Russian president Vladimir Putin calls Sochi, site of February’s Winter Olympics, “the biggest construction site on the planet,” and for good reason.
Since being awarded the games in 2007, the sub-tropical Black Sea city has built 442 miles of fiber-optic cables, 200 miles of roads, 55 bridges, 13 train stations, nine hotels for media outlets, six post offices, five schools, a new airport, a $265 million ski jump, a bobsled track, a ski course, two Olympic villages, an 815-acre floating archipelago, and a partridge in a pear tree.
But one item on local residents’ wish list was met with a pocket veto—a request to build a mosque for Sochi’s 20,000 Muslim residents, many of whom have migrated to the city over the last decade to take jobs building the Olympic facilities.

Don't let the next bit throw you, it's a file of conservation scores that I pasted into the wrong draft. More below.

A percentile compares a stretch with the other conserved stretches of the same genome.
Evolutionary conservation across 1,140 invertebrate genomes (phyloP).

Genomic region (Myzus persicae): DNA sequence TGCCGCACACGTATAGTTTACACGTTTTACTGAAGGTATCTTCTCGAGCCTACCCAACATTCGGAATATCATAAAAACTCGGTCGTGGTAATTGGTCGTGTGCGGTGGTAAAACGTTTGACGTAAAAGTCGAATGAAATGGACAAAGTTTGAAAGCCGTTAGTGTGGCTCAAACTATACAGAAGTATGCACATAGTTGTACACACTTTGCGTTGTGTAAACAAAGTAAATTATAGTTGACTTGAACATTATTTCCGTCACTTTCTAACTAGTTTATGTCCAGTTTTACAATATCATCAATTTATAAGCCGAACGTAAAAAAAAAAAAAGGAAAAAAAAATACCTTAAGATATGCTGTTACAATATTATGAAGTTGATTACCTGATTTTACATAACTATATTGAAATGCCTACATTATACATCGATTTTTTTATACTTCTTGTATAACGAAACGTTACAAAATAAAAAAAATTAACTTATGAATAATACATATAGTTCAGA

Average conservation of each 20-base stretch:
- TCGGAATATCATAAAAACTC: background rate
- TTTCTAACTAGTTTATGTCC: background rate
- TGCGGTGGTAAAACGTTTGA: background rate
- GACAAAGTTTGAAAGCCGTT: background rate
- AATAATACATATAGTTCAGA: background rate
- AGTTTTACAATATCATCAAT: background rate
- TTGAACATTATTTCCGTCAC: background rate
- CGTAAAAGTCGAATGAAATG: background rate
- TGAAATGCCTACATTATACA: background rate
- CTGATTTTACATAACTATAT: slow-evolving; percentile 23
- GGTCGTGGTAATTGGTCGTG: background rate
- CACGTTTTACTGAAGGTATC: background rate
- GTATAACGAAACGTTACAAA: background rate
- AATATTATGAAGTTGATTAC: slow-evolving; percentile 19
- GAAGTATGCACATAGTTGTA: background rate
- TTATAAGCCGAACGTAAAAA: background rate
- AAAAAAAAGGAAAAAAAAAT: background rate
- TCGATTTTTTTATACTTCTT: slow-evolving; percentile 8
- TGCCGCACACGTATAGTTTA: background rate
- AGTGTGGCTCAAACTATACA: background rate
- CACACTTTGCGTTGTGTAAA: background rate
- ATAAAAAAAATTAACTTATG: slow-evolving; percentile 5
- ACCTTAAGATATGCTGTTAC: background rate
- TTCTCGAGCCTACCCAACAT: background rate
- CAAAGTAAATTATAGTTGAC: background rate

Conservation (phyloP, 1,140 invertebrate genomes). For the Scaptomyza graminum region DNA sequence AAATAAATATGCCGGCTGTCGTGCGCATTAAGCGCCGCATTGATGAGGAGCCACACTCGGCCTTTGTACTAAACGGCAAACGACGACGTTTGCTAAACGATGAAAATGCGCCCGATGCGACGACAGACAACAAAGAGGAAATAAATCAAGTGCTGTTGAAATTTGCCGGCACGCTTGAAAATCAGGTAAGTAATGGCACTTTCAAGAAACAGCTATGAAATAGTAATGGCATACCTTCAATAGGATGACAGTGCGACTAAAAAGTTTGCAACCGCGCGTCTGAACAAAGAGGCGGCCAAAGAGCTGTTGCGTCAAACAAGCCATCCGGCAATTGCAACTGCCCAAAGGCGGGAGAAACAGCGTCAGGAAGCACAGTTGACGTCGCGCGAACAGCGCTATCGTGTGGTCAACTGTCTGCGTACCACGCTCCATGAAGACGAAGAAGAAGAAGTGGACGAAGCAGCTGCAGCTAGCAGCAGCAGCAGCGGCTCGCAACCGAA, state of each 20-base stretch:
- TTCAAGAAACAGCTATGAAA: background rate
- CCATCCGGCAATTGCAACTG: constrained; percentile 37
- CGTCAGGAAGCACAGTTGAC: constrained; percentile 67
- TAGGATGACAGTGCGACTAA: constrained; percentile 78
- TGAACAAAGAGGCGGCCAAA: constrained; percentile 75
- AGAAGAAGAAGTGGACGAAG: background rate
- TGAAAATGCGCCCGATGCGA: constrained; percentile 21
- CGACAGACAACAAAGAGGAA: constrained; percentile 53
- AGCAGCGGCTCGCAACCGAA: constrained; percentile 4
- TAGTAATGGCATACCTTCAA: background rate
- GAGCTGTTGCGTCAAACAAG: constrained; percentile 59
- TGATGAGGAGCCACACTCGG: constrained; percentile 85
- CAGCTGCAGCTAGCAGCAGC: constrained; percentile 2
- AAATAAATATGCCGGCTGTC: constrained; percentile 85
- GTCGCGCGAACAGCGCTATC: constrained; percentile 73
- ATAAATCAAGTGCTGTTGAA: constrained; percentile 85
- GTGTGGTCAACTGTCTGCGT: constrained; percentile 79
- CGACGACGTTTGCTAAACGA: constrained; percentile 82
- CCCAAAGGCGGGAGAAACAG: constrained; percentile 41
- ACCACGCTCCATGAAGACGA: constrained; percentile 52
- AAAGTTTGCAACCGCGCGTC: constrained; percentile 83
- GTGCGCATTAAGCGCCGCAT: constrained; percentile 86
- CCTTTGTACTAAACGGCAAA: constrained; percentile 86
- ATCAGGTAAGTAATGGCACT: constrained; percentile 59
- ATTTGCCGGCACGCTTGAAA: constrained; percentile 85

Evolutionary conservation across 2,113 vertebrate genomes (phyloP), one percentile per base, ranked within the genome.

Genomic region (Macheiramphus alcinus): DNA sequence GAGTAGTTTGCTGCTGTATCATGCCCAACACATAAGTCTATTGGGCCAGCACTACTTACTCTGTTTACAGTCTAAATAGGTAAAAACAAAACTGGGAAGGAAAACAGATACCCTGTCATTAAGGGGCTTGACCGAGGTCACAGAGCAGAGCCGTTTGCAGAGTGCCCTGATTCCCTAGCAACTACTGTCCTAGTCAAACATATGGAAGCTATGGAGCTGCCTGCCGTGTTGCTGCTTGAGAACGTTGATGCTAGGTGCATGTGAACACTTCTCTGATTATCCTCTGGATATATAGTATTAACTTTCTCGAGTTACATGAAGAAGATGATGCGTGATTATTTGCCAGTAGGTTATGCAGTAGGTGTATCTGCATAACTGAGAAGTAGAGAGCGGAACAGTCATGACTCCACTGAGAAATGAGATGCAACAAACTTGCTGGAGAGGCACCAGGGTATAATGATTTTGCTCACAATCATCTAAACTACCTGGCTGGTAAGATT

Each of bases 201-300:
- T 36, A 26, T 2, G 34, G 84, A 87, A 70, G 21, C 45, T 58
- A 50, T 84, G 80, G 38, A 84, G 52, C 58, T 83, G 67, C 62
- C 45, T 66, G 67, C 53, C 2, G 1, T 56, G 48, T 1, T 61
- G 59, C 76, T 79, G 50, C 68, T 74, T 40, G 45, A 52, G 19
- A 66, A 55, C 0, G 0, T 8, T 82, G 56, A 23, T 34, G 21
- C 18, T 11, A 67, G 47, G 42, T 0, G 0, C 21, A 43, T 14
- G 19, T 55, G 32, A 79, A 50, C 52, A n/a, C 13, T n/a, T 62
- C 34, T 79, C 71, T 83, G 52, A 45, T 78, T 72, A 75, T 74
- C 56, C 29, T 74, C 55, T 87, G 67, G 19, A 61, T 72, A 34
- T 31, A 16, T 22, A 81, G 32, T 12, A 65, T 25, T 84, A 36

The mosque issue has long been a sore spot in Sochi, where Muslim leaders have been pushing for a new place to worship since 1996. “I’m so tired of writing letters – whole files – it just drags on and on,” a Muslim organizer told the Norwegian news organization Forum 18 in 2006. One decade after the fall of the Soviet Union, the city’s Muslims were still holding religious ceremonies in cramped basements.
In a 2009 visit to Moscow’s Cathedral Mosque, the nation’s largest, then-president Dmitry Medvedev was asked by the head of the Russian Mufties Council if would support a Sochi mosque project. Medvedev said yes. But in the years since, talks between Muslim leaders and the city government have largely fizzled.
But city leaders, such as deputy mayor Anatoli Rykov, have argued that there’s already a mosque nearby – 50 miles outside the city in the mountain village of Tkhagapsh, population 180. Tkhagapsh is 2 hours and 27 minutes by car from downtown Sochi, and the city’s brand new light rail line, hubbed at the country’s newest, largest train station, doesn’t go there. The mosque is a one-room wood-frame building.